How time-sensitive networking is transforming the Smart Factory

The future of manufacturing lies in flexible, efficient and high-performance production that leverages data-driven intelligence and this can be achieved by implementing network technologies that utilize time-sensitive networking (TSN) functionalities.

By Thomas Burke March 21, 2021

Digital manufacturing leverages key technologies that are supporting increasingly automated operations by producing an ever-growing volume of data. The analysis of this information can generate a unique actionable insight into all manufacturing activities and how to optimize them. Thanks to this data-driven knowledge, companies can enhance flexibility, responsiveness and productivity on the factory floor. This can lead to shorter cycle times, improved efficiency while reducing waste, downtime and running costs.

Driving digital manufacturing worldwide

Organizations and governments worldwide have recognized the importance of digitalization and are promoting its adoption. One of the most well-known examples is ‘Industrie 4.0’, or Industry 4.0, from Germany. Similar approaches are ‘Made in China 2025’ and Japan’s ‘Industrial Value Chain Initiative’ (IVI), ‘Future of Manufacturing’ in the United Kingdom and the ‘Advanced Manufacturing Partnership’ (AMP) from the United States, to name a few.

All these strategies are also driving the development of innovative technologies that can support the development of smart manufacturing applications. As a result, substantial improvements in the technology to enable effective data generation, transfer and utilization have been made in the last few years. One is certainly time-sensitive networking (TSN).

This technology is one of the three solutions for the Industrial Internet of Things (IIoT) examined by the Industrial Internet Consortium (IIC) among its testbeds, as it has been identified as crucial for real-time control and the synchronization of high-performance machines. Even more, TSN functionalities can be incorporated into a single, standard open Ethernet network, thus supporting multi-vendor interoperability and integration.

What is TSN, though, and how can it deliver these capabilities?

A closer look at TSN

TSN is being defined by evolving IEEE 802.1 standards. The technology as we know it now was born in 2012 and has its foundations in the audio video bridging (AVB) technical standards on transferring audio and other real-time content over Ethernet. The goal of AVB and TSN is to provide improved synchronization, low-latency and reliability for switched Ethernet.

When applied to industrial networks, TSN can support time synchronization, traffic scheduling and shaping as well as fault tolerance. More precisely, IEEE 802.1 AS defines Grandmaster clocks that allow all devices on a network to share a common understanding of time with high accuracy, ultimately supporting determinism. IEEE 802.1 Qbv established key rules to forward and process data packets. In addition, it regulates the selection of communications paths as well as how to reserve bandwidth and time slots. More than one path is also defined to build fault tolerance mechanisms. As a result, latency is minimized and different data traffic streams can be transferred from a single network without any delays.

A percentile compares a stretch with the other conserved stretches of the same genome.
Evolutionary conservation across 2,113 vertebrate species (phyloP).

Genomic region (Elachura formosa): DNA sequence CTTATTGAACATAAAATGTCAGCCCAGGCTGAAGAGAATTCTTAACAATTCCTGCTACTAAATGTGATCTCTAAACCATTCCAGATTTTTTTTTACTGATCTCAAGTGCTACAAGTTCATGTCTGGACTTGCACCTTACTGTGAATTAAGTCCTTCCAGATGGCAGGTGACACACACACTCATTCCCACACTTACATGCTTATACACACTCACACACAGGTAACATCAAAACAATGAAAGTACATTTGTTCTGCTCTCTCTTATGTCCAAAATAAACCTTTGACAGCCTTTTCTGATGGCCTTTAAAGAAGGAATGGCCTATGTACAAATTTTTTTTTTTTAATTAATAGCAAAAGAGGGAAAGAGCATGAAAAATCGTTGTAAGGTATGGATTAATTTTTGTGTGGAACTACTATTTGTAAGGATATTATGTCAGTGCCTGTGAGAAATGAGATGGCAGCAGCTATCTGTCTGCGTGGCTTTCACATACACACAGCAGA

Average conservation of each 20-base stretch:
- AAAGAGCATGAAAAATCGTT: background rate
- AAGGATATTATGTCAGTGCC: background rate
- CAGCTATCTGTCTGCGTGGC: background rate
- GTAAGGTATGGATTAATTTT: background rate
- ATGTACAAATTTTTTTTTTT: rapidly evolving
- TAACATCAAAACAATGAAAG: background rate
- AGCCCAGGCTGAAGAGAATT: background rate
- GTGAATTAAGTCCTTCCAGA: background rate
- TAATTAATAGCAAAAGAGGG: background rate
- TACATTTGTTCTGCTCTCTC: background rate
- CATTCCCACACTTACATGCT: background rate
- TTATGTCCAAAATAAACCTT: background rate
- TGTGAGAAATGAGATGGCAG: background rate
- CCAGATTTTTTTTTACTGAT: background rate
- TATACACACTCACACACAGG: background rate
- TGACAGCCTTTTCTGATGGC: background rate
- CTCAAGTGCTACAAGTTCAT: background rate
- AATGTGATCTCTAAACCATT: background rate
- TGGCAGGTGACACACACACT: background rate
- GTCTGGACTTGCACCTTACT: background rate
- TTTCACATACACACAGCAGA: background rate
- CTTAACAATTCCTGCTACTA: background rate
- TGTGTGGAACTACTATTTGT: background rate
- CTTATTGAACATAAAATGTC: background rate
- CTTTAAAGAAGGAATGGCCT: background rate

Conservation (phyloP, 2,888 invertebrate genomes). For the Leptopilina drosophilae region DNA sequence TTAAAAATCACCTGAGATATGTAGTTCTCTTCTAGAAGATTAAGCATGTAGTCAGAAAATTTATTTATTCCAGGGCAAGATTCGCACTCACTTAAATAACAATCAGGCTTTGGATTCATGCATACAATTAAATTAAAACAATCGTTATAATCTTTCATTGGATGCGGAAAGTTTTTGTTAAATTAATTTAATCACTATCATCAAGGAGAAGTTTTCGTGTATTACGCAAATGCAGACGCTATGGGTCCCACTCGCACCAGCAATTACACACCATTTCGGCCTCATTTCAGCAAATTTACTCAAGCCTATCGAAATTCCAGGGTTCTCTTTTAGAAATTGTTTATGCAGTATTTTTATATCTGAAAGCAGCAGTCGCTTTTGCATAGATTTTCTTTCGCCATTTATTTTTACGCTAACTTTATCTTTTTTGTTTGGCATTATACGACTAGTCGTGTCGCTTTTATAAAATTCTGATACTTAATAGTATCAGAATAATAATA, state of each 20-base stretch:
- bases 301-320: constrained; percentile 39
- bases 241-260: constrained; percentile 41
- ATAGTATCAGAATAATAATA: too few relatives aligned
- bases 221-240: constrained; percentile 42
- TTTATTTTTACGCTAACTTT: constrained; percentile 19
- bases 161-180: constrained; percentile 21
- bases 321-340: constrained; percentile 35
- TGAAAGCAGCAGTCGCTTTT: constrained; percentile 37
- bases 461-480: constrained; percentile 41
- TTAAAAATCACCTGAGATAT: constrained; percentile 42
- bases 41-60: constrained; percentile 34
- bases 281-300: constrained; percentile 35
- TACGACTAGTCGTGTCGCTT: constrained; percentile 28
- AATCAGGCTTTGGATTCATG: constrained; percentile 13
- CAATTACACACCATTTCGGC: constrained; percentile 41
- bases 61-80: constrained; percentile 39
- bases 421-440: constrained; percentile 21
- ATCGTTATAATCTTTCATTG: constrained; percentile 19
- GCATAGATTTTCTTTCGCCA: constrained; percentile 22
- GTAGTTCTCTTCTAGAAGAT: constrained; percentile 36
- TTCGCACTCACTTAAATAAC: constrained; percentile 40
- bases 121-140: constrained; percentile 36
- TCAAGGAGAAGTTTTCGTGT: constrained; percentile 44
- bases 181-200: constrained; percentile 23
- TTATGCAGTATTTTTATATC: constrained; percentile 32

In particular, by utilizing TSN, companies can merge multiple industrial networks, including TCP/IP traffic, over one single physical wire. This can greatly help end users, as it can considerably simplify the overall network architecture while reducing capital expenditure (CAPEX) and the total cost of ownership. Furthermore, networks with TSN capabilities can facilitate the convergence of information technology (IT) and operational technology (OT), by sharing control and higher enterprise-level data across an organization. Ultimately, TSN makes Ethernet time-aware, allowing companies that adopt this technology to benefit from a reliable and high-performance solution to implement data-driven manufacturing strategies.

How to implement TSN now

Companies interested in realizing the benefits of TSN now, can rely on an effective and established open network technology, CC-Link IE TSN. This combines TSN capabilities with 1 Gbit/s bandwidth enabling the transfer of large volumes of control and other types of data within an enterprise in a timely manner. It also utilizes seamless message protocol (SLMP) and a memory mapped architecture to further support the IT/OT merge.

Businesses implementing this network technology can succeed in converging IT and OT as well as increasing data transparency and availability to optimize their manufacturing activities while simplifying their network infrastructures. Ultimately, by benefitting from high connectivity, next-level performance and the level of intelligence for digital manufacturing applications, companies can enhance their competitive edge in a fast-paced, increasingly demanding market.

Author Bio: Thomas Burke is global strategic adviser for CC-Link Partner Association (CLPA). He is the founder of the OPC Foundation and spent much of his career developing software, hardware and firmware for industrial automation, including at Rockwell Automation. CC-Link Partner Association (CLPA) is a CFE Media and Technology content partner.